Augmented reality closer to general public via smartphones
We wrote about various augmented reality devices in our previous articles. Augmented reality glasses, see-through LED displays, Retinal Imaging Devices (from NEC and Brother) and SixthSence, all share the same principle and that is showing additional information about the world around us. However, most of the mentioned technologies are either too expensive or still in a phase of R&D, making them unavailable to ordinary consumers. If you want to see a glimpse of potential future you can try using your smartphone with software developed to provide the additional information about the world around you. In this article we’re going to write about two companies which develop such software.
The first company started their pin@clip application (available and applicable only in Shibuya area, Japan). The application is available for free and it’s being developed for iPhone. The testing period lasts from December 1, 2009 to March 10, 2010. During the test period pin@clip will be able to provide you with various real-time information regarding store sales, newly opened stores, movies, concerts or exhibitions. The only thing you need to do to enjoy this service is to be the area resident and apply by sending an empty message to the designated address (more information can be found on their website here, page available in Japanese language).
The second company, Layar makes free software that any developer can use in order to associate digital information with a specific location, from the Great Wall in China to the local food chains or convenient stores, will show the information onscreen at no cost. Layar makes its money by charging developers to advertise their apps on the phone’s screen.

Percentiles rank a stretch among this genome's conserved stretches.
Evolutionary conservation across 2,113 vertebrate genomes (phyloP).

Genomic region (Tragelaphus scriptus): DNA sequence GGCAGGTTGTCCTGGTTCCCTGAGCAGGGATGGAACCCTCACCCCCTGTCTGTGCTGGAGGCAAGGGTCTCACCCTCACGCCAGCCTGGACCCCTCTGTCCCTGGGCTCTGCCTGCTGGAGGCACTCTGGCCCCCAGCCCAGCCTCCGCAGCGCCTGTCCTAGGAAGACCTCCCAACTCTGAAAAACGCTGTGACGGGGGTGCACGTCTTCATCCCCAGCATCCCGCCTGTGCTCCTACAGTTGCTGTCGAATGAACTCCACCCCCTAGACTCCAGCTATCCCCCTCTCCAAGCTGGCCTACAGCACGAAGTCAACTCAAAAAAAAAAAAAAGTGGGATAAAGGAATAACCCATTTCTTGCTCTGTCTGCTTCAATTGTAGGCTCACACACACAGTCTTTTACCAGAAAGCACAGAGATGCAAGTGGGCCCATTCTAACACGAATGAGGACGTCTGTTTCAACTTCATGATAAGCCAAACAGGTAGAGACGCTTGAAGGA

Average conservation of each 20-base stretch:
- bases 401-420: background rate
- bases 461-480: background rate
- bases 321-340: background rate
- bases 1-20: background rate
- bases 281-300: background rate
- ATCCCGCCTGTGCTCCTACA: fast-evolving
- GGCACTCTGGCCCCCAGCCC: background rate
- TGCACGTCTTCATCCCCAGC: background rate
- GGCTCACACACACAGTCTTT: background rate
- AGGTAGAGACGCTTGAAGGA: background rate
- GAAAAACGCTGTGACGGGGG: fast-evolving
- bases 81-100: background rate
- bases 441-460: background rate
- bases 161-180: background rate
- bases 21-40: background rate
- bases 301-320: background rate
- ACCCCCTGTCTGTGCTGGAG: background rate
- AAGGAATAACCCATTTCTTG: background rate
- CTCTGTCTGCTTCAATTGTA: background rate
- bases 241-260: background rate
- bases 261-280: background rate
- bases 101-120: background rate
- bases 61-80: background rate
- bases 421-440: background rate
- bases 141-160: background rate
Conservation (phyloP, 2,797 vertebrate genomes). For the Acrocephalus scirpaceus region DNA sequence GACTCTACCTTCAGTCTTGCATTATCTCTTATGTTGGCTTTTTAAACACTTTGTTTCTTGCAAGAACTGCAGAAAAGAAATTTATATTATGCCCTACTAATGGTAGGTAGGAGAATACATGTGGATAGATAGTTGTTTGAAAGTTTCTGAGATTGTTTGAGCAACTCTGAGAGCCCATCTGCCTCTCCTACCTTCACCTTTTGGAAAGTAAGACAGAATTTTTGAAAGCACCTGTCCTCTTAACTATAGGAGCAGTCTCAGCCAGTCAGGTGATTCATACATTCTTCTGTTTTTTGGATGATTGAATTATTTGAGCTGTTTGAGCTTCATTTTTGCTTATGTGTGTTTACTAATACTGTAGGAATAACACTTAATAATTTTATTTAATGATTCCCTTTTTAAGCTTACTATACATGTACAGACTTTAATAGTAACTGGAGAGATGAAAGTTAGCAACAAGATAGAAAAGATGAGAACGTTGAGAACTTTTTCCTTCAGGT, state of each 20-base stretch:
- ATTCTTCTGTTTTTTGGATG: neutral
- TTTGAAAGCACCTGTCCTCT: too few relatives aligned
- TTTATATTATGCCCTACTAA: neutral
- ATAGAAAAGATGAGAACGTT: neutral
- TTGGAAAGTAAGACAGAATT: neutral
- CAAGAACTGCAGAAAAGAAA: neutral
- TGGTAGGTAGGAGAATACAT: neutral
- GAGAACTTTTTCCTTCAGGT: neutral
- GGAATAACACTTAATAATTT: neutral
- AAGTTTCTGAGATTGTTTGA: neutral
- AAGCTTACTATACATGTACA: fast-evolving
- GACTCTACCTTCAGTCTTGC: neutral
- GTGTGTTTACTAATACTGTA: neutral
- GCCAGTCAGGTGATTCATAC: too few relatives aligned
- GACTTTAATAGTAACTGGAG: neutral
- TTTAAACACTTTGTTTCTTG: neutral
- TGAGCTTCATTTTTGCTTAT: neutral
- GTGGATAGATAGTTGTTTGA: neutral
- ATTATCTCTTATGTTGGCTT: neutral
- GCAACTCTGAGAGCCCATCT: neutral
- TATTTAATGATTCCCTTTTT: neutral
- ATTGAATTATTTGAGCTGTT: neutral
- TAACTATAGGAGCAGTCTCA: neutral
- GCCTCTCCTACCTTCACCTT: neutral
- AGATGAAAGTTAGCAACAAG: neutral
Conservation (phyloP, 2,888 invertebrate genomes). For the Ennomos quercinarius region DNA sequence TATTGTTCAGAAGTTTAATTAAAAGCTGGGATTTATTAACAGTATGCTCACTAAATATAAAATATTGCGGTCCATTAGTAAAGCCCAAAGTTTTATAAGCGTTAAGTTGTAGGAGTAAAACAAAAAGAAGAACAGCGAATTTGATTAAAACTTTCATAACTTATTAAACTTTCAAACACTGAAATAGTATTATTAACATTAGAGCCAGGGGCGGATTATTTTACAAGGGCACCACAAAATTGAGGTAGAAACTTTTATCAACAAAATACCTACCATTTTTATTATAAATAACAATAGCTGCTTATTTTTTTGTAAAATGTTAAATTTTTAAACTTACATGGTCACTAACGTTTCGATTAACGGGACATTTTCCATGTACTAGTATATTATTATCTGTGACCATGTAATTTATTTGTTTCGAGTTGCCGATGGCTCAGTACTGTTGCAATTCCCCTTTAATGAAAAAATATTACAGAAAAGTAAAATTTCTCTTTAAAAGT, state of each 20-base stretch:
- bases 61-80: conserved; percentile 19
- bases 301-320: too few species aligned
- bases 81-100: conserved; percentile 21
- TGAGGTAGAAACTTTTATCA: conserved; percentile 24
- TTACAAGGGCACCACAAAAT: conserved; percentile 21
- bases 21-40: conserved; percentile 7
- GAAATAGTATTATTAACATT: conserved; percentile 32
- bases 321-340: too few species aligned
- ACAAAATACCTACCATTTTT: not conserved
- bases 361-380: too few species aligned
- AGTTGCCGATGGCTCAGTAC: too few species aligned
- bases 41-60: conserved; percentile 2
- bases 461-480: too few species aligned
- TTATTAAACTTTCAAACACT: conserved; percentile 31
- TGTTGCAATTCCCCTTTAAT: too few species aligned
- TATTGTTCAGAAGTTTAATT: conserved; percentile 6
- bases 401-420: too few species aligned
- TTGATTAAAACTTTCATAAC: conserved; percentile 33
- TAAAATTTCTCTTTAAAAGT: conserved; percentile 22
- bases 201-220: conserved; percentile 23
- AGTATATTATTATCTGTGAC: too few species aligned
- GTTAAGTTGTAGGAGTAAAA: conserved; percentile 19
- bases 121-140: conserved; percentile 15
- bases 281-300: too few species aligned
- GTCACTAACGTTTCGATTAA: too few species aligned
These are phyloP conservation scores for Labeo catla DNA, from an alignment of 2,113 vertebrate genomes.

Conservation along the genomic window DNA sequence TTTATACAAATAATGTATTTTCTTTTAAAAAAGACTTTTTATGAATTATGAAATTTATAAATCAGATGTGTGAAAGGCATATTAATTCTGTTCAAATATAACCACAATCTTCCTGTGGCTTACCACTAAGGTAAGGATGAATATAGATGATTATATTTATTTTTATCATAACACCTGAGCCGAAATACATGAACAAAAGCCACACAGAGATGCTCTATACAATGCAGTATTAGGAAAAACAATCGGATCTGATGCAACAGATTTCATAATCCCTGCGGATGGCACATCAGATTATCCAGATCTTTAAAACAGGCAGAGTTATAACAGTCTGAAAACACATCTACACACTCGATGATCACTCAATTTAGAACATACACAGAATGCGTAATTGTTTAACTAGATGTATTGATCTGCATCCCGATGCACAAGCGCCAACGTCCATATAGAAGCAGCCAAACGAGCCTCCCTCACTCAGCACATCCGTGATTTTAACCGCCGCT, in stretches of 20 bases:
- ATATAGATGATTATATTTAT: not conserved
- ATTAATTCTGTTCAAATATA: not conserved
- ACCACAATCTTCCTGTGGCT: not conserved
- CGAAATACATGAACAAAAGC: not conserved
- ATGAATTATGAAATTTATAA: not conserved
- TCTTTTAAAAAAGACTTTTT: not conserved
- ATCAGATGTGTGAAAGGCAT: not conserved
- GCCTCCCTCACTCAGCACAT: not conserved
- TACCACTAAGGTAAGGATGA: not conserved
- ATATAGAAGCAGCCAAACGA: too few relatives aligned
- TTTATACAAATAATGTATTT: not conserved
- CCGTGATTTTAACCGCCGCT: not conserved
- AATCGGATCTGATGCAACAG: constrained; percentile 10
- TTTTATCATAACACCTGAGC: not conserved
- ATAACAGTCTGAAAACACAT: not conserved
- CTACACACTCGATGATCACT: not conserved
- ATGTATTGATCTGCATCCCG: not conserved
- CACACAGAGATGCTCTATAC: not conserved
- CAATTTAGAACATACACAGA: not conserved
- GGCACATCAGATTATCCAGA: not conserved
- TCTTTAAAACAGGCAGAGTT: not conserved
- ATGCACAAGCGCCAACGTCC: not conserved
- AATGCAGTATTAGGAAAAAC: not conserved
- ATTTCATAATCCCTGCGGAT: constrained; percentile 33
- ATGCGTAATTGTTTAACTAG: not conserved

Layar aggregates all the extra information you often wish you knew when you visited a certain new place, such as the best way to the train station from the point you’re standing on or where the best cafe is, and overlays it on the real world as viewed through your phone’s camera. And there is a whole lot more functionality that’s waiting to be realized. Layar’s code lets developers create their own informational overlays for the real world.
Unlike other dedicated AR apps, Layar is crafted to act as a browser that allows for these different apps to be used, rather than being single purpose. Layar’s already out for Android and iPhone smartphones, and its developers claim they are making a version for Symbian phones.
The blend between useful/fun/vital/helpful location-based data offered by Layar, the GPS and digital compass built into the smartphones, and the growing number of developers building new code for the platform, gives it a good shot at becoming the most popular AR browser on the market. This month, Layar will unveil a new feature that allows developers to create three-dimensional virtual objects Layar users will see through their phone’s screen. “There’s a completely new industry being created,” said one of the Layar co-founders Claire Boonstra. “We want to bring our own vision to that.”